Croatian bishop accidentally shoots hunter


Published: January 15, 2019


According to local media, the bishop has a reputation as an avid hunter. PHOTO: REUTERS

According to local media, the bishop has a reputation as an avid hunter. PHOTO: REUTERS

ZAGREB: A Croatian bishop accidentally shot and badly wounded a man while hunting wild boar, reports and officials said today, igniting criticism on social media in the mainly Catholic country.

Bishop Vjekoslav Huzjak was on an organised hunting trip in eastern Croatia on Friday when he misfired his rifle and struck another hunter in the thigh, the Vecernji List daily paper said.

The bishop’s Bjelovar-Krizevci diocese said in a statement that “he voices his deep sorrow for what has happened and wishes a quick recovery to the wounded hunter”.

Police, without identifying the bishop, said they “completed a probe of a 58-year-old man” who “shot at a wild boar but missed and the bullet hit a 64-year-old man”.

He was hospitalised in Zagreb with serious injuries but his life was not in danger, police said, adding that they would file a criminal complaint against the shooter.

‘Hunter becomes the hunted’: Lions eat poachers on South Africa reserve

“This is something unusual and such a thing has never happened in the recent history of our Church,” the Vecernji List paper quoted an anonymous church source as saying.

According to local media, the bishop has a reputation as an avid hunter.

The accident sparked many, mostly negative, comments on social media in Croatia, where nearly 90 per cent of the 4.2 million population are Roman Catholics.

“This is what happens when priests instead of sticking to altar get hold of a rifle … Amen!” one woman commented on Facebook.

“What is a bishop doing hunting? Killing creatures of God?” another man wrote. “Isn’t that against his service and faith he preaches?”



Photo credit: Dreamstime

Here’s another reminder to always confirm what you’re shooting at before making the shot. A Russian hunter recently shot and killed his son after thinking he was a moose. According to the Moscow Times, an investigator said, “The hunter fired a rifle into a moving object in poor visibility, mistakenly believing that it was a moose.”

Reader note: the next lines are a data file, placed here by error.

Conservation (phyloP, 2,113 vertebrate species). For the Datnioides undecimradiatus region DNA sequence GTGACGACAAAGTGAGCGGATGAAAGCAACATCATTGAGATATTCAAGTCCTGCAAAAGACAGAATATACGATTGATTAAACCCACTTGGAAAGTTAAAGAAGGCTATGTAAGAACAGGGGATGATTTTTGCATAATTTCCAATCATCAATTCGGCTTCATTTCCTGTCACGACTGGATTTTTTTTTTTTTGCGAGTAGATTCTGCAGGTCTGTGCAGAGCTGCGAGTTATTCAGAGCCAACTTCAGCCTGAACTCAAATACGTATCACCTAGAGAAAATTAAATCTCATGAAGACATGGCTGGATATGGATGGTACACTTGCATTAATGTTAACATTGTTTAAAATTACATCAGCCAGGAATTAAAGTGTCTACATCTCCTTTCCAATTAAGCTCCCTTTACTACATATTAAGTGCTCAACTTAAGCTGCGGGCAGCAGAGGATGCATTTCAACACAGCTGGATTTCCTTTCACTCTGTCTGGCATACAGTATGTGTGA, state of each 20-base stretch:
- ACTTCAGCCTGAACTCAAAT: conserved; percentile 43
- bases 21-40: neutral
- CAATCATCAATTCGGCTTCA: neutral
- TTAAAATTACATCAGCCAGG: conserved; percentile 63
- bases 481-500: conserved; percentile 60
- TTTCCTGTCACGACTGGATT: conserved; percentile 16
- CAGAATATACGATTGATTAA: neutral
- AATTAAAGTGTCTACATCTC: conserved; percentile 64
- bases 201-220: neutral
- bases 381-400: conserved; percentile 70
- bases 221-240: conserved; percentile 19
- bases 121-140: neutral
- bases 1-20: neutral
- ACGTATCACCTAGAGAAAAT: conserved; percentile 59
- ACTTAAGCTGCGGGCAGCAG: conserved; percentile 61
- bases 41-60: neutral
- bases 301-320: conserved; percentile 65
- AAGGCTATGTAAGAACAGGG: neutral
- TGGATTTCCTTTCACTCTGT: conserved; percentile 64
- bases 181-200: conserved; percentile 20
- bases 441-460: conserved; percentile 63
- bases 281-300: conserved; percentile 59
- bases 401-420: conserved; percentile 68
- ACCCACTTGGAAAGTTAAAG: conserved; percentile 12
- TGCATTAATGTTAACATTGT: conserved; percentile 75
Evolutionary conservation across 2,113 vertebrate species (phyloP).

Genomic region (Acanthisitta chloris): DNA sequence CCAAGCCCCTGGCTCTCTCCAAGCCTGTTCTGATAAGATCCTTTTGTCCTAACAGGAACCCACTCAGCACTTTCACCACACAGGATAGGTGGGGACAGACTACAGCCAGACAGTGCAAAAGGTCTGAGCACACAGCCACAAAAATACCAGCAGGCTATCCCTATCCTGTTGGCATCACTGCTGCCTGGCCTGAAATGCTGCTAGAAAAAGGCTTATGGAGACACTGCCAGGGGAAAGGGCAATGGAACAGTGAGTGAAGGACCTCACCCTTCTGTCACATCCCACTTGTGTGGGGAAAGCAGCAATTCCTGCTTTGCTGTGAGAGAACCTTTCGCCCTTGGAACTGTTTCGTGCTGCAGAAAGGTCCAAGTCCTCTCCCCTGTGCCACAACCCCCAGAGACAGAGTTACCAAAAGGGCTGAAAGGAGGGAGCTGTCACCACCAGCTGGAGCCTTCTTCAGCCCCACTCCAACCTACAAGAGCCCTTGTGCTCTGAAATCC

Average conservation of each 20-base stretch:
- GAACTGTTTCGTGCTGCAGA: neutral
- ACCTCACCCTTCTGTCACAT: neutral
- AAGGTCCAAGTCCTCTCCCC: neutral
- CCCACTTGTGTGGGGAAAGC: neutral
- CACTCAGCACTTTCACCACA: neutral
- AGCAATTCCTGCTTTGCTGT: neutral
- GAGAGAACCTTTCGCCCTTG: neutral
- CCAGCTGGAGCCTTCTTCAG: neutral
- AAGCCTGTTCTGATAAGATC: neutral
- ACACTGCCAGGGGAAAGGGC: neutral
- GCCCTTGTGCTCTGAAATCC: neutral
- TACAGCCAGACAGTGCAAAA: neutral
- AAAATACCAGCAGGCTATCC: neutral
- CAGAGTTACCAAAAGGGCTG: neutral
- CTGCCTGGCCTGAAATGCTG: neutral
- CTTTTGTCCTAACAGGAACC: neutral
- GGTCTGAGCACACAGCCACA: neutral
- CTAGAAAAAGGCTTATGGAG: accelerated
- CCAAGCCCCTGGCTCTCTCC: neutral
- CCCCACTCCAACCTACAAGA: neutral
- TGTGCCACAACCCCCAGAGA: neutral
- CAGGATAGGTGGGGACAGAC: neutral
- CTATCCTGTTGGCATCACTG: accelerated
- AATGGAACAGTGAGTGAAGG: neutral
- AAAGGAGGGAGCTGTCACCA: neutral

Instead, it was the hunter’s 18-year-old son, who died from his father’s misguided shot. The incident took place in Khanty-Mansiysk in northern Russia, about 2,000 miles east of Moscow.

“Having come closer, the hunter saw that he mortally wounded his 18-year-old son,” the investigator told the Moscow Times.

Reports have not released the names of the father or his son. The father is charged with “death caused by negligence,” which means he could face possible jail time, the Moscow Times reports.

Crews rescue lost hunter in Eldorado Marsh


ELDORADO – On Sunday crews rescued a hunter from the Eldorado Marsh after he repeatedly fell through the ice into thigh-deep marsh water and became disoriented, authorities said.

The Fond du Lac County Sheriff’s Office said dispatchers received a 911 call from the hunter, a 38-year-old Fond du Lac man, around 5:45 p.m. He had finished hunting for the evening and was lost and cold.

Dispatchers pinpointed his location in a patch of cattails. Recent high temperatures thawed the ice there, so crews could not easily walk onto the ice to reach him.

Law enforcement drove a utility vehicle into the icy-watery mix and rescued the man within an hour, the sheriff’s office said. They brought him to a waiting ambulance, and paramedics treated him at the scene.

Eldorado Fire Department supplied the utility vehicle while Ripon Fire Department contributed a drone to the rescue effort.

Westford man, shot by hunter, in fair condition

The condition of a Westford man, shot accidentally by his hunting partner in Stowe, was upgraded to fair this week at the University of Vermont Medical Center in Burlington.

Joshua Fitzgerald, 31, was shot on McCall Pasture Road in Stowe Nov. 20. He’d been hunting with Avery Cochran, 24, of South Burlington, and they had returned to their truck on McCall Pasture Road.

At about 5 p.m., Cochran was unloading his rifle inside the truck when the gun went off, and the bullet hit Fitzgerald in the abdomen.

Police are calling the incident an accident, and say they’re still looking into how it happened.

Cochran declined to comment on what happened.

The Stowe Police Department, Stowe Emergency Medical Services, Vermont Fish and Wildlife Department and Vermont State Police all responded to the shooting, and Fitzgerald was taken to the UVM Medical Center for treatment.

That night, his injuries were called “life-threatening” by Stowe police, and the next day, Fitzgerald’s condition was described as serious but stable.

By Monday afternoon, his condition had been upgraded to fair, but hospital officials said it was too early to say when he would be released.

Stowe police don’t think alcohol or drugs were a factor in the shooting, and think it was an accident. The investigation is continuing, and early this week Stowe Police Chief Donald Hull said he had no updates.

The numbers on accidents

Louis Porter, commissioner of the Vermont Fish and Wildlife Department, says it’s illegal to have a loaded long gun — a rifle, shotgun or muzzleloader — inside a vehicle, even if it’s being unloaded at the time.

It’s also illegal to hunt after half an hour after sunset, according to Vermont law.

On Nov. 20, the sun set at 4:19 p.m., putting Cochran and Fitzgerald within that time frame for hunting, but it was dark.